Judge blocks Ohio law requiring burial or cremation of aborted babies

Crisis Pregnancy Center
Executive Director of Alternatives Pregnancy Center Janet Lyons points to a plastic replica of a fetus at twelve weeks which is used to show women who come into the center to find out if they are pregnant and what the stage of growth looks like, in Waterloo, Iowa, July 6, 2011. |

A judge in Ohio has temporarily blocked the enforcement of a state law requiring abortion clinics to give a proper burial or cremation to aborted fetal remains.

Hamilton County Common Pleas Judge Alison Hatheway issued the preliminary injunction on the Unborn Child Dignity Act on Monday, the day before the law was scheduled to take effect.

“Without the required rules and forms in place, the plaintiffs will be forced to stop providing procedural abortions because of a real threat of sanctions and penalties independent from criminal prosecution,” concluded Hatheway, as reported by The Associated Press.

“This substantially interferes with, if not denies, the plaintiffs' patients' rights to access abortion under the Ohio Constitution.”

The Planned Parenthood Federation of America, Planned Parenthood of Greater Ohio, Planned Parenthood Southwest Ohio Region, the American Civil Liberties Union, the ACLU of Ohio and abortion provider Preterm-Cleveland issued a joint statement celebrating the ruling.

“We’re grateful for this victory for patients and while we can enjoy this moment of relief, there is more work to be done to ensure that abortion remains safe, legal, and accessible to all Ohioans who need it,” they stated.

“There is a history of aggressive enforcement against abortion providers in Ohio, and this ruling ensures that abortion providers are not vulnerable to severe sanctions, fines and penalties, including potential license revocation, during this interim period as we await final rules and regulations from the Ohio Department of Health.”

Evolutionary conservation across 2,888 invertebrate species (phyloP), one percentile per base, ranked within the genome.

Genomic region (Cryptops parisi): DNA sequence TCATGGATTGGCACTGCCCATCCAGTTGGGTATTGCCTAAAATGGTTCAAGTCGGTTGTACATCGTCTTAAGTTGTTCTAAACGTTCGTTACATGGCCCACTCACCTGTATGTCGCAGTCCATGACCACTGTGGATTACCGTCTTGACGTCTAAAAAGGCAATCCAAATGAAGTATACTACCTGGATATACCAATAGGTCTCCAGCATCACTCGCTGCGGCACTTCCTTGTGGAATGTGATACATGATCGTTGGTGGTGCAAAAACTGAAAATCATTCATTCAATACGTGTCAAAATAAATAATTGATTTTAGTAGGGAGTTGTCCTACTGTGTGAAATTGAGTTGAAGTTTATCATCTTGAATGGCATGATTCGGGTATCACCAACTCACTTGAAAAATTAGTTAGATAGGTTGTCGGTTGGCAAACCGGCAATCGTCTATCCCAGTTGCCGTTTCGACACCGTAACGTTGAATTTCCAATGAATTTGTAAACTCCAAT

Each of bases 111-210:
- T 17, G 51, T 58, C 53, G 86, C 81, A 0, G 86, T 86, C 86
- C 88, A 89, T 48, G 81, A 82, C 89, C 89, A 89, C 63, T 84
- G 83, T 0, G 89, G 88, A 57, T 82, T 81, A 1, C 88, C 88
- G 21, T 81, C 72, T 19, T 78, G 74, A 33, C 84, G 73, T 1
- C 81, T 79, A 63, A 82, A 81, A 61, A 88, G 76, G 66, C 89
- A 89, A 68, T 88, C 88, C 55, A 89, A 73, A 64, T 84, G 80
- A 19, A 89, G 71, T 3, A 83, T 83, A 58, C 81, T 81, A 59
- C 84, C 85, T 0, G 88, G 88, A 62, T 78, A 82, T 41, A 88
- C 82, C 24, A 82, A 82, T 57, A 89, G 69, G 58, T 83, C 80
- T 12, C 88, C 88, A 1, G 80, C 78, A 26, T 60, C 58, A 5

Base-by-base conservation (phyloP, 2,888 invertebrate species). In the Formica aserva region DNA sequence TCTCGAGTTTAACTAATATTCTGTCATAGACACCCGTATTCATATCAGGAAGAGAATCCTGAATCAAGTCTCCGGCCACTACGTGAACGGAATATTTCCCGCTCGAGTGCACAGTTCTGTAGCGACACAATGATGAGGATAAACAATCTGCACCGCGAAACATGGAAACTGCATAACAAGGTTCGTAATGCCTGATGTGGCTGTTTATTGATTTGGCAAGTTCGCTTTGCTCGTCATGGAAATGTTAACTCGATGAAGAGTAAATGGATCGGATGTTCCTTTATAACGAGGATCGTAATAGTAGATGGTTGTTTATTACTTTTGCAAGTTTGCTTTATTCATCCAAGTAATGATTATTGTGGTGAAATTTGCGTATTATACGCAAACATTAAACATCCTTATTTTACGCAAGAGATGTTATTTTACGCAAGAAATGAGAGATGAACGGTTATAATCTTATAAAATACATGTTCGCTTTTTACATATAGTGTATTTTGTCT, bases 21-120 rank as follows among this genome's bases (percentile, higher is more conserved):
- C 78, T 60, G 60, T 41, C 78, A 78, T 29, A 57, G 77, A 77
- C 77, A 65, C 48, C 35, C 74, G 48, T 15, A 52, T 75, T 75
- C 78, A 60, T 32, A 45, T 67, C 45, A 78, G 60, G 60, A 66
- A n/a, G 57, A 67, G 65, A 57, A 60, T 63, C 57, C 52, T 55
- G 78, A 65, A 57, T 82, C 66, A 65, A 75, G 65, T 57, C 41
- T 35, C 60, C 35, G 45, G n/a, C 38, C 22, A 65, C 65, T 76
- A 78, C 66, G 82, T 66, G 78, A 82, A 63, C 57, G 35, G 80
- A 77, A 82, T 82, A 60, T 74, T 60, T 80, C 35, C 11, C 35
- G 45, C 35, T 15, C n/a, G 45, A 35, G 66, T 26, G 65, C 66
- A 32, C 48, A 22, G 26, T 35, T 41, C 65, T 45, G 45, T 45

In late December, Ohio Gov. Mike DeWine signed the bill into law to require that the “final disposition of fetal remains from a surgical abortion at an abortion facility be by cremation or interment.”

The law also mandated that abortion clinics “document in the pregnant woman’s medical record the final disposition determination made” and “maintain evidentiary documentation demonstrating the date and method of the disposition of fetal remains from surgical abortions performed or induced in the facility.”

The organizations filed a lawsuit against the bill last month, claiming that compliance is impossible because the Ohio Department of Health did not establish or issue rules and regulations on the law. The judge’s ruling prevents the legislation from taking effect until 30 days after the rulemaking process. 

After the bill passed, Mike Gonidakis, president of Ohio Right to Life, issued a statement declaring that in his state, “we respect life and we bury our dead.”

“No longer will the tiny bodies of babies whose lives have been tragically taken through abortion be treated like trash,” stated Gonidakis.

“The abortion industry, who has for decades tried to convince women that the lives of their children don’t matter and should simply be thrown away, will now be unable to hide behind this blatant lie.”  

In March, Gonidakis responded to the lawsuit, stating that the “calloused actions of the abortion industry truly know no bounds.” 

"The abortion industry's desire to deny the innocent unborn even the right to a proper burial reveals where their allegiances lie: not with basic decency, but with their bottom line,” he argued. “Regardless of all obstacles thrown in our way, Pro-Life Ohio will never cease our advocacy until the dignity of every precious and irreplaceable human life is both respected and protected under law."

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